Valuation of certain names starting to look favourable, says PM
While tech stocks may have taken a nose-dive last year after skyrocketing in 2021, there are favourable selections again for those who want some prudent weighting to their portfolios.
“When good quality stocks go on sale, just like good quality anything in life, you want to be a buyer,” Claudio Chisani, the principal of Chisani Wealth, portfolio manager with Credential Securities, and investor advisor with BlueShore Financial in Vancouver, told Wealth Professional.
“We were fortunate to become extremely underweight in late 2021, and that gave us a little bit of leeway. So, we added semiconductors and premium names, such as Apple, Microsoft, and Google, and I continue to maintain the same percentage at the beginning of the year.
“I see the market correcting and offering me even more of a discount on the same names, so I’m tempted to add to it. But, at the current level, I would not necessarily be prepared to allocate disproportionately more to technology than other sectors just because I’m aware of the volatility the sector generates with a very few exceptions.”
Chisani noted that there will always be volatility in the technology sector – though the NASDAQ was down 32% in 2022 and now is up about 14% year-to-date this year, so the sector has made some recovery. “We just don’t know if this is a technical bounce or a sign of things to come in a more sustained recovery,” he said, noting that he’d seen something similar in 2000 and 2009.
“It’s easy to get carried away and invite a lot of speculation when it comes to tech stock, but I think we culminated with this in November 2021, when tech trading hit stratospheric levels. Then we followed with the reality check in 2022. Right now, we are in a holding pattern where profitability, or the recalibration of profits and profit margins and earnings have to match the valuation of the stocks, and every sector is different.”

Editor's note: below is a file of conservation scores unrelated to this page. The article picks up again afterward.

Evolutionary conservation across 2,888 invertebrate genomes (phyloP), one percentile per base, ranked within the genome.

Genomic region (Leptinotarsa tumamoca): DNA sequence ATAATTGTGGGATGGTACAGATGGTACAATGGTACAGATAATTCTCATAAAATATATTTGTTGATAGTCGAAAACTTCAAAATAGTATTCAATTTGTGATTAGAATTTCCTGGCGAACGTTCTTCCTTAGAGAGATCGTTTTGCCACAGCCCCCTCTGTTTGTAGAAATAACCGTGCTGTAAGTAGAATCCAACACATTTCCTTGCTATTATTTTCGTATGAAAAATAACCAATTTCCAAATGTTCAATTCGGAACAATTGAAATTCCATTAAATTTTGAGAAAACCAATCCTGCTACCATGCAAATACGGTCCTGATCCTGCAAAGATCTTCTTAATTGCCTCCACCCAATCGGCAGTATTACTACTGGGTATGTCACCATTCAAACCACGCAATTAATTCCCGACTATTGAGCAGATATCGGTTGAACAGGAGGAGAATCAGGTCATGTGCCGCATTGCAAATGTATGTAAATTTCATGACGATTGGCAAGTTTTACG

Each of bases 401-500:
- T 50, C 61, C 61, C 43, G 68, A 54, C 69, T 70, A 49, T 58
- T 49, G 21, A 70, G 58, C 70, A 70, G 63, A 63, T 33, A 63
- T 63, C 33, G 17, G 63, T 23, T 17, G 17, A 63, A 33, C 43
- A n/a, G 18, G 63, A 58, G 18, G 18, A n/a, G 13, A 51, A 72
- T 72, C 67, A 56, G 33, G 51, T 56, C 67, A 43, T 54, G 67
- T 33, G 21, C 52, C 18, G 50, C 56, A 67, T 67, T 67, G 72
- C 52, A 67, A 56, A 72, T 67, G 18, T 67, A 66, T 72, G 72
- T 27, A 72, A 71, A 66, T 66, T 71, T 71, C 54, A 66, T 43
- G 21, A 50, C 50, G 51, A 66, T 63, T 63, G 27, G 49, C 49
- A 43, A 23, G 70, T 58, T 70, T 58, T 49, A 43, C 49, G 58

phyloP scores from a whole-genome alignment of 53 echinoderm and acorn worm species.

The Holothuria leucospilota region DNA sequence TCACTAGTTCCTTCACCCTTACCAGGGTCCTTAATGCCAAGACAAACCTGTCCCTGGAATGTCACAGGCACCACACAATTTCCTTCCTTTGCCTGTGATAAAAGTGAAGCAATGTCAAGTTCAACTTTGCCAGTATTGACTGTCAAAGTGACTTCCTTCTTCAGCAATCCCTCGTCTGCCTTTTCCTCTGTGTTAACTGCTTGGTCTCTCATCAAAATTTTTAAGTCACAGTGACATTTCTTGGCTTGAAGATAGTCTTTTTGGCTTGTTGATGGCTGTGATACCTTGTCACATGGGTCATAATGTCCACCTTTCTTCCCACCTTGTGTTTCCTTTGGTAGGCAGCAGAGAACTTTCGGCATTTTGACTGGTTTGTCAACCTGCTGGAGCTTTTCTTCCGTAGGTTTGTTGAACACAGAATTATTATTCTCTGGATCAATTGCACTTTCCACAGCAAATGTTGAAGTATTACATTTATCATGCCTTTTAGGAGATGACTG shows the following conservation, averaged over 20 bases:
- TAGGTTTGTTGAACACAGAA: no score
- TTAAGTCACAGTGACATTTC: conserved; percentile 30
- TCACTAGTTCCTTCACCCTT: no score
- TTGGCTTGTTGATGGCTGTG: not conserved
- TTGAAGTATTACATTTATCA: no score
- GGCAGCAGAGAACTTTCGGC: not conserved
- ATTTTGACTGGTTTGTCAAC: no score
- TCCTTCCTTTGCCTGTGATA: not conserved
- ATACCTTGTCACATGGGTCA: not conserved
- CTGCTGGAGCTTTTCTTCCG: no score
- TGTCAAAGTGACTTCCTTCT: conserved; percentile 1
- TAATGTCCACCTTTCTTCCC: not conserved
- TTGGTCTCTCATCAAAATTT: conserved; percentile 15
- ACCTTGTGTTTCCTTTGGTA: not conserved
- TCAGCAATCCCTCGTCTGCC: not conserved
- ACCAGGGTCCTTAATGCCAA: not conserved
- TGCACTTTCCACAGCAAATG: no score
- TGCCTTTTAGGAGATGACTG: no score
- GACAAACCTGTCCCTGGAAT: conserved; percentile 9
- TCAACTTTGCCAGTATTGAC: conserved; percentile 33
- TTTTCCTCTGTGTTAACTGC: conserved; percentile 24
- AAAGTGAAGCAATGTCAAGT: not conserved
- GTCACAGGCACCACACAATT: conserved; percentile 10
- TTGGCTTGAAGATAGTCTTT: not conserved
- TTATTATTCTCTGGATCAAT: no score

Chisani noted that the economic backdrop for the sector is not as favourable as in 2022 with central bank tightening, increased pressure on households, and more credit card defaults, and many families and businesses have already brought forward their tech capital investment. So, that could be a potential headwind for the industry, especially since it’s a discretionary expenditure.
But, some industry leaders are still doing well. Meta, for instance, is up 70% year-to-date. Apple, Google, and Microsoft have also increased from 20% to 25%. So, while it’s not back at the 2021 level, the tech sector is benefiting those who have invested in technology since the start of 2023. So, he recommended investing in areas that have sustained growth and potential for the future. That includes cybersecurity, artificial intelligence, and semiconductors.
“We don’t know if we’re going to go into a mild or more prolonged recession, but your best-in-class technology stocks will always command a premium and will probably be less volatile,” Chisani said, citing Apple, Google, and Microsoft again as well as Salesforce. He called it the Cinderella story since the stock was unfavourably treated by the market, but when its earnings came in, the management had done well and it now looks as if it has a bright future. “It’s a company that’s turned around in very short order – from being disliked by the analysts. Now, it’s one of the darlings of 2023.”
He recommended advisors choose stable companies with bigger names and not put money into speculative technology. But, he cautioned again, “I’d maintain a prudent weighting to technology rather than throw caution to the wind and venture into the sector a lot more.”
Chisani is also impressed how some of the tech names have been able to cut their costs and focus on efficiencies in 2023. “Whenever you have a business contraction around the world, it creates even better companies,” said Chisani. “So, the silver lining here is that, if we are prepared to experience some volatility, it will create better businesses for the future.”